US Senate Bill would Hit China over Undervalued Money
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US Senate Bill would Hit China over Undervalued Money


By JIM ABRAMS / AP WRITER Wednesday, October 5, 2011


In this photo taken on June 2009, a bank clerk stacks renminbi banknotes at a bank in Hefei, central China. (Photo: AP)
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A statement by the Chinese central bank, the People's Bank of China, on Tuesday urged the US Congress to "avoid further escalating the exchange rate issue and spreading trade protectionism."

The statement warned that the proposed legislation "may seriously affect the process of China's exchange rate reform and may lead to trade war, which we do not want to see."

"Politicizing economic issues is not helpful to resolving the issues," the statement said. "On the contrary, it's easy to complicate the issue and bring negative impacts on the economic recovery and market confidence."

The Obama administration, like the Bush administration before it, agrees that China needs to appreciate its currency but has cautioned against unilateral action that could generate a trade war.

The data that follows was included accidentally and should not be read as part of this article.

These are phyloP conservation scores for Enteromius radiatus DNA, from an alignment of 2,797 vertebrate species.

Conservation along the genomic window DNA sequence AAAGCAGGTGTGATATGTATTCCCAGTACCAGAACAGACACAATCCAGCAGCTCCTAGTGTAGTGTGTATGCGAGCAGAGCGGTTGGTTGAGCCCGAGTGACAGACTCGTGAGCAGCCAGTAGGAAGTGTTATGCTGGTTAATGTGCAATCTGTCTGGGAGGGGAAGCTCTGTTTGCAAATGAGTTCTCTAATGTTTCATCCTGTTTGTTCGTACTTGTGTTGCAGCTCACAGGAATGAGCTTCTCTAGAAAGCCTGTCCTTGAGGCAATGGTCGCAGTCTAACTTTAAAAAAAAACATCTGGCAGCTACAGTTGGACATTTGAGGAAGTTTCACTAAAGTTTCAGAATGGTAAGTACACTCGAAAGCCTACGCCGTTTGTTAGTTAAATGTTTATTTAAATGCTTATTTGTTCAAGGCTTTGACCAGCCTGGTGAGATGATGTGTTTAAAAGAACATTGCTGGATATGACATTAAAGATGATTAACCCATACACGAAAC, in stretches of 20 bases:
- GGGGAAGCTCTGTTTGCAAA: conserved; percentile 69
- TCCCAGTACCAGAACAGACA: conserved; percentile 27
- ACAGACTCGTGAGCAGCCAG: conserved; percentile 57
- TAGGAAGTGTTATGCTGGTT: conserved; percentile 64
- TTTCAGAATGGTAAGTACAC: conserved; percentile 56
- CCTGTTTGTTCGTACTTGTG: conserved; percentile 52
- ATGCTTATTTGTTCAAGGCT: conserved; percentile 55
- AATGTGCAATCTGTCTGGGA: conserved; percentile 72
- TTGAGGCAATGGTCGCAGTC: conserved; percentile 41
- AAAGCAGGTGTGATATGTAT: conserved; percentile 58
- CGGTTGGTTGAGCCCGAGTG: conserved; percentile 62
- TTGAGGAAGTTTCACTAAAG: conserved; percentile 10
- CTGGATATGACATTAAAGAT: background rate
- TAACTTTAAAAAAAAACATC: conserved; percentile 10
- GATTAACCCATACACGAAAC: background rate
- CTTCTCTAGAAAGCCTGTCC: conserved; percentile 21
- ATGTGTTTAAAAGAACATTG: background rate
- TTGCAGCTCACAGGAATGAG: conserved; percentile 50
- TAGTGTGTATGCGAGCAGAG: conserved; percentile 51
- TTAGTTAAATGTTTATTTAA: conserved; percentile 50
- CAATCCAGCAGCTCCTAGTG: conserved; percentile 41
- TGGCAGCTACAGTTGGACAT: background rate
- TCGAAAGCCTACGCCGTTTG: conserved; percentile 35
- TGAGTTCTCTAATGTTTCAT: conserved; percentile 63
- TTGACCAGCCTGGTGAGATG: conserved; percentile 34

The Senate vote coincides with a trip to Beijing by Treasury Undersecretary Lael Brainard. Treasury said in a statement that Brainard would tell the Chinese that while the yuan "has appreciated 10 percent adjusted for inflation since June 2010, the currency remains substantially undervalued, and more progress is needed."

The House in September 2010, voted 348-79 for a more narrow China currency bill, but the top two Republicans, current Speaker John Boehner and Majority Leader Eric Cantor were against it and do not appear inclined to bring up the issue if it should pass the Senate.

Asked about it at a news conference Monday, Cantor replied only that he was "curious, really, as to where the White House is on that." He said he wanted to find out if there were any "unintended consequences" from the measure.


Associated Press writer Scott McDonald in Beijing contributed to this report.



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